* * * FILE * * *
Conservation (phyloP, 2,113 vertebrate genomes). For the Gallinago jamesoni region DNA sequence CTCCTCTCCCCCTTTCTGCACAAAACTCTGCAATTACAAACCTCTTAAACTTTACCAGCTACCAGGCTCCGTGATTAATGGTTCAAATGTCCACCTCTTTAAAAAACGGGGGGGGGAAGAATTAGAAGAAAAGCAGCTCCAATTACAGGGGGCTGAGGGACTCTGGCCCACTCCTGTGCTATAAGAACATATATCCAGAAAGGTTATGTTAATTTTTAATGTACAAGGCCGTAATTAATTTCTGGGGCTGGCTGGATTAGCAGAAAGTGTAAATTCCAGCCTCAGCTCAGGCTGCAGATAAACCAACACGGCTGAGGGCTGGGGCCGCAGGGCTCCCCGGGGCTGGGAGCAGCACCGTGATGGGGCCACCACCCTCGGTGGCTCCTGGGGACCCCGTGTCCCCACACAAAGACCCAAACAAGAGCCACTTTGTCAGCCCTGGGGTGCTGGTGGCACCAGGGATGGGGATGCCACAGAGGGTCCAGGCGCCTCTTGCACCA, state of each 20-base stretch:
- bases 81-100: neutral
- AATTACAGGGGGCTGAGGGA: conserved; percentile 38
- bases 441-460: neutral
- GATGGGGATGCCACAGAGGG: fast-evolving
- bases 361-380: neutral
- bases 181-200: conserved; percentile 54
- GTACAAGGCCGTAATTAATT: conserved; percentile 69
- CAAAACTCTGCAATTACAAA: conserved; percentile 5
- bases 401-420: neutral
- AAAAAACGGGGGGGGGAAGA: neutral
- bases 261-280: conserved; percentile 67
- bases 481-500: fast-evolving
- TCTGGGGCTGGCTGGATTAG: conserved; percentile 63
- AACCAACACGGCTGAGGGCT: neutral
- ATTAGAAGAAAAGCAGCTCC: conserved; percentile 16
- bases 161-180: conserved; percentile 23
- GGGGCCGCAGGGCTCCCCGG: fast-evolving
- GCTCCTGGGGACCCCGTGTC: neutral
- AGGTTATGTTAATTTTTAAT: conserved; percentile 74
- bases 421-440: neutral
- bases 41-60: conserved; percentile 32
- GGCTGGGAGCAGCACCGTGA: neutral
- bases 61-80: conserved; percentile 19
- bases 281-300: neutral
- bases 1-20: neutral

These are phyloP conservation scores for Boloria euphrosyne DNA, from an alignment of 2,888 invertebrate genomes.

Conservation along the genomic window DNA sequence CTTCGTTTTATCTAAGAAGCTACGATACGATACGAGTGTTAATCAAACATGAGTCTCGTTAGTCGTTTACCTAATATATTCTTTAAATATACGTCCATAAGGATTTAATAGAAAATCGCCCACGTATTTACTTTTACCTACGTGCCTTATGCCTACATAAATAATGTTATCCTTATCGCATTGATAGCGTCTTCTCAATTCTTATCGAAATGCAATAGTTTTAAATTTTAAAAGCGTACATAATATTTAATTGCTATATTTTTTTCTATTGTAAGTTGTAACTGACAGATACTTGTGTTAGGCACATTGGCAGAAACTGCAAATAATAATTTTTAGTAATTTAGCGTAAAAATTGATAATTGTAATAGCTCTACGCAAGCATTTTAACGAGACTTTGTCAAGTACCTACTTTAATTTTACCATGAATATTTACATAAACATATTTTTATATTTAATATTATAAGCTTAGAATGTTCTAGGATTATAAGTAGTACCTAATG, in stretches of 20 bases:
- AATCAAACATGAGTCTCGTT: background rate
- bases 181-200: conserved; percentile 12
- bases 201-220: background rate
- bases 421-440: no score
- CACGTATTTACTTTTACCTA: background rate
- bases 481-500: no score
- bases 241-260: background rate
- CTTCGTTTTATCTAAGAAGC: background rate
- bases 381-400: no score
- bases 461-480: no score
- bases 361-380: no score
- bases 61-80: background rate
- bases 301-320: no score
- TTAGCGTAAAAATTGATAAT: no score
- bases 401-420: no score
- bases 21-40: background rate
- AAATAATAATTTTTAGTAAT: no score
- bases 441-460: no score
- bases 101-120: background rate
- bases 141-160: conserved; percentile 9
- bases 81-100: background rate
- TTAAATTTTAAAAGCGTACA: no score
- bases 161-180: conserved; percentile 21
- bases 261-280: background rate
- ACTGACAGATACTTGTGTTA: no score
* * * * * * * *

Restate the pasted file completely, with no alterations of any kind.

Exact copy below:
Conservation (phyloP, 2,113 vertebrate genomes). For the Gallinago jamesoni region DNA sequence CTCCTCTCCCCCTTTCTGCACAAAACTCTGCAATTACAAACCTCTTAAACTTTACCAGCTACCAGGCTCCGTGATTAATGGTTCAAATGTCCACCTCTTTAAAAAACGGGGGGGGGAAGAATTAGAAGAAAAGCAGCTCCAATTACAGGGGGCTGAGGGACTCTGGCCCACTCCTGTGCTATAAGAACATATATCCAGAAAGGTTATGTTAATTTTTAATGTACAAGGCCGTAATTAATTTCTGGGGCTGGCTGGATTAGCAGAAAGTGTAAATTCCAGCCTCAGCTCAGGCTGCAGATAAACCAACACGGCTGAGGGCTGGGGCCGCAGGGCTCCCCGGGGCTGGGAGCAGCACCGTGATGGGGCCACCACCCTCGGTGGCTCCTGGGGACCCCGTGTCCCCACACAAAGACCCAAACAAGAGCCACTTTGTCAGCCCTGGGGTGCTGGTGGCACCAGGGATGGGGATGCCACAGAGGGTCCAGGCGCCTCTTGCACCA, state of each 20-base stretch:
- bases 81-100: neutral
- AATTACAGGGGGCTGAGGGA: conserved; percentile 38
- bases 441-460: neutral
- GATGGGGATGCCACAGAGGG: fast-evolving
- bases 361-380: neutral
- bases 181-200: conserved; percentile 54
- GTACAAGGCCGTAATTAATT: conserved; percentile 69
- CAAAACTCTGCAATTACAAA: conserved; percentile 5
- bases 401-420: neutral
- AAAAAACGGGGGGGGGAAGA: neutral
- bases 261-280: conserved; percentile 67
- bases 481-500: fast-evolving
- TCTGGGGCTGGCTGGATTAG: conserved; percentile 63
- AACCAACACGGCTGAGGGCT: neutral
- ATTAGAAGAAAAGCAGCTCC: conserved; percentile 16
- bases 161-180: conserved; percentile 23
- GGGGCCGCAGGGCTCCCCGG: fast-evolving
- GCTCCTGGGGACCCCGTGTC: neutral
- AGGTTATGTTAATTTTTAAT: conserved; percentile 74
- bases 421-440: neutral
- bases 41-60: conserved; percentile 32
- GGCTGGGAGCAGCACCGTGA: neutral
- bases 61-80: conserved; percentile 19
- bases 281-300: neutral
- bases 1-20: neutral

These are phyloP conservation scores for Boloria euphrosyne DNA, from an alignment of 2,888 invertebrate genomes.

Conservation along the genomic window DNA sequence CTTCGTTTTATCTAAGAAGCTACGATACGATACGAGTGTTAATCAAACATGAGTCTCGTTAGTCGTTTACCTAATATATTCTTTAAATATACGTCCATAAGGATTTAATAGAAAATCGCCCACGTATTTACTTTTACCTACGTGCCTTATGCCTACATAAATAATGTTATCCTTATCGCATTGATAGCGTCTTCTCAATTCTTATCGAAATGCAATAGTTTTAAATTTTAAAAGCGTACATAATATTTAATTGCTATATTTTTTTCTATTGTAAGTTGTAACTGACAGATACTTGTGTTAGGCACATTGGCAGAAACTGCAAATAATAATTTTTAGTAATTTAGCGTAAAAATTGATAATTGTAATAGCTCTACGCAAGCATTTTAACGAGACTTTGTCAAGTACCTACTTTAATTTTACCATGAATATTTACATAAACATATTTTTATATTTAATATTATAAGCTTAGAATGTTCTAGGATTATAAGTAGTACCTAATG, in stretches of 20 bases:
- AATCAAACATGAGTCTCGTT: background rate
- bases 181-200: conserved; percentile 12
- bases 201-220: background rate
- bases 421-440: no score
- CACGTATTTACTTTTACCTA: background rate
- bases 481-500: no score
- bases 241-260: background rate
- CTTCGTTTTATCTAAGAAGC: background rate
- bases 381-400: no score
- bases 461-480: no score
- bases 361-380: no score
- bases 61-80: background rate
- bases 301-320: no score
- TTAGCGTAAAAATTGATAAT: no score
- bases 401-420: no score
- bases 21-40: background rate
- AAATAATAATTTTTAGTAAT: no score
- bases 441-460: no score
- bases 101-120: background rate
- bases 141-160: conserved; percentile 9
- bases 81-100: background rate
- TTAAATTTTAAAAGCGTACA: no score
- bases 161-180: conserved; percentile 21
- bases 261-280: background rate
- ACTGACAGATACTTGTGTTA: no score